Sermons

Summary: how Jesus trusted God through birth and death

March 26, 2003 Psalm 22:9-11, 19-21

Yet you brought me out of the womb; you made me trust in you even at my mother’s breast. 10 From birth I was cast upon you; from my mother’s womb you have been my God. 11 Do not be far from me, for trouble is near and there is no one to help. 19 But you, O LORD, be not far off; O my Strength, come quickly to help me. 20 Deliver my life from the sword, my precious life from the power of the dogs. 21 Rescue me from the mouth of the lions; save me from the horns of the wild oxen.

It was a Sunday morning - and the church had once again been packed to the brim. With the modern music ministry and play acting, the pastor had attracted people from all around to come and watch the drama. There were over 2,000 members to this congregation, and the church seemed to be going places. All was going well, until one Sunday morning that the pastor would never forget. Just before the sermon, two men came barging into church in sky masks with semi-automatic machine guns by their sides. With a loud voice they proclaimed, “alright, whoever wants to take a bullet for Jesus stay seated, the rest of you can leave.” Hundreds and hundreds of people fled for the doors, as fast as they could. At the end of the melee, there were only about 10 people who remained seated in their pews. At this, the two gunmen took off their masks. To the pastor’s surprise, they were the elders of his church. They turned to the pastor and said, “we got rid of the hypocrites, now you can begin your sermon.”

What does this story prove? It is easy to cheer from the sidelines. It’s easy to come to worship and call yourself a follower of the Lord when there is nothing to lose. But when it comes time to put your life on the line - that’s what separates the men from the boys.

Some of the greatest accounts in the Bible are of people who trusted in the Lord for help and stuck with Him through difficult times. You may think of David’s trust in God when he fought Goliath, or Daniel’s trust in God as he faced the Lion’s Den, or the Wise Men in the Fiery Furnace. These are all great examples of what it means to really trust in the Lord. Today we’ll see that Jesus had an even greater trust in God than any of these did. This will become evident as we look at Psalm 22. Today we’ll see how -

Jesus Would Have A Perfect Trust

I. Based on His relationship with God the Father

David starts out, you made me trust in you. That’s an interesting phrase, isn’t it? “You made me trust in you.” How can you MAKE someone trust in you? Did God the Father make Jesus trust in Him by twisting His arm behind His back? Did He do it by yelling in His face, “TRUST ME!” Of course not. So what did Jesus mean by this?

I can remember a time when I was quite young that I went fishing with my father. For some reason, I had just read a fishing book on how to put muskellunge on a stringer. It just so happened that my father had caught a good sized musky that day. He was accustomed to stringing a fish through the gill. But I had recalled reading that a musky needs to be strung through the mouth by poking a hole through it’s bottom mouth. I told him what I had read, but he didn’t think that was necessary. Shortly thereafter, while the fish was still in the boat, it jumped up and undid itself from the stringer. After that, he had the musky strung through the mouth. Luckily, we didn’t lose that fish that day.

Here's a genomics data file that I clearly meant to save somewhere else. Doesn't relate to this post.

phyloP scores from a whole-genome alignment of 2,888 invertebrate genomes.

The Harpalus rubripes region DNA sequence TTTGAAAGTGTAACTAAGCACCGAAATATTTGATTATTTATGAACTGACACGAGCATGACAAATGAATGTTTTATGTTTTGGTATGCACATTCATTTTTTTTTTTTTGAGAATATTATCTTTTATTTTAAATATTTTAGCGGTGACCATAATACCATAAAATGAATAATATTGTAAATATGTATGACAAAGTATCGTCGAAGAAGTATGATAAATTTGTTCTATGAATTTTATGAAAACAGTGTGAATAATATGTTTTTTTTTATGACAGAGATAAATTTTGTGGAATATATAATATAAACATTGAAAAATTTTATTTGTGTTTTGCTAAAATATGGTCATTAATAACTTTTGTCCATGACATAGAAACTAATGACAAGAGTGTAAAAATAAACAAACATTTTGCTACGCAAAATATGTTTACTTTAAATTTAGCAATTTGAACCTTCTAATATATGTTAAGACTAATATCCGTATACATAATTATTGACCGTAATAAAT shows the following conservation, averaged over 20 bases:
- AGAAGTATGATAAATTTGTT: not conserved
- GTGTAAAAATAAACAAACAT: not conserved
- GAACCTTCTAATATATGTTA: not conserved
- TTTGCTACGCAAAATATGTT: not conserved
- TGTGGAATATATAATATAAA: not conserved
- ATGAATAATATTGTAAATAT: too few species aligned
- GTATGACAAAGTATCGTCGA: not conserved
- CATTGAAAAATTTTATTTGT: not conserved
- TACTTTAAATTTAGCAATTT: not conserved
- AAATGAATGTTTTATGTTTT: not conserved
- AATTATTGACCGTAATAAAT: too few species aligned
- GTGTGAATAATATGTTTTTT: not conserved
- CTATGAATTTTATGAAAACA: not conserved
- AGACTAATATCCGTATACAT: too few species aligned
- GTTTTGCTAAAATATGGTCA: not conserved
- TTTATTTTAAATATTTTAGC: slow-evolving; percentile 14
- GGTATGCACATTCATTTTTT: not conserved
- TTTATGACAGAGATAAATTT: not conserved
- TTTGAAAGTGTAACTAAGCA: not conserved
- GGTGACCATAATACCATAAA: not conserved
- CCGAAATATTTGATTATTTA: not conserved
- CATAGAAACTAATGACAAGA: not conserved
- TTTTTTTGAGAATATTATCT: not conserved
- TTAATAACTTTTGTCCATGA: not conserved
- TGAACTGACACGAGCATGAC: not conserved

Why didn’t my father trust me in that instance? Probably because he had gone fishing much more than me and knew a lot more than me - and had never heard of doing such a thing. He had probably put plenty of fish on the stringer the old way, and it had worked fine. I could have told him to trust me, but my experience didn’t have the reputation to build that trust. I’ve experienced that a lot in life - no matter how much I tell people to “trust me” - it doesn’t do any good. It has to come with experience. If you don’t have it, they won’t give you their trust. The point I’m making is that trust needs to be built over time. It doesn’t come overnight.

What’s neat to me is walking into a hospital room of an elderly person - someone who’s been through plenty of surgeries already. I might walk in a little bit tentative, concerned over what will happen in the upcoming surgery. I know that I am supposed to be there to help give them confidence in the Lord, but it is hard for me to convey that confidence at times, since I haven’t been through surgery before. What’s neat is that the elderly person whom I was supposed to strengthen, sometimes ends up strengthening me. After talking with an experienced veteran Christian - you can sense the confidence that they have in the Lord. God has used every stitch, every bill, and every drought to slowly but surely build their confidence in the Lord. And so they convey their confidence to me - confidence that the Lord will guide them through and take care of them if it is His will. I end up being edified and strengthened from the person in the bed, instead of vice versa.

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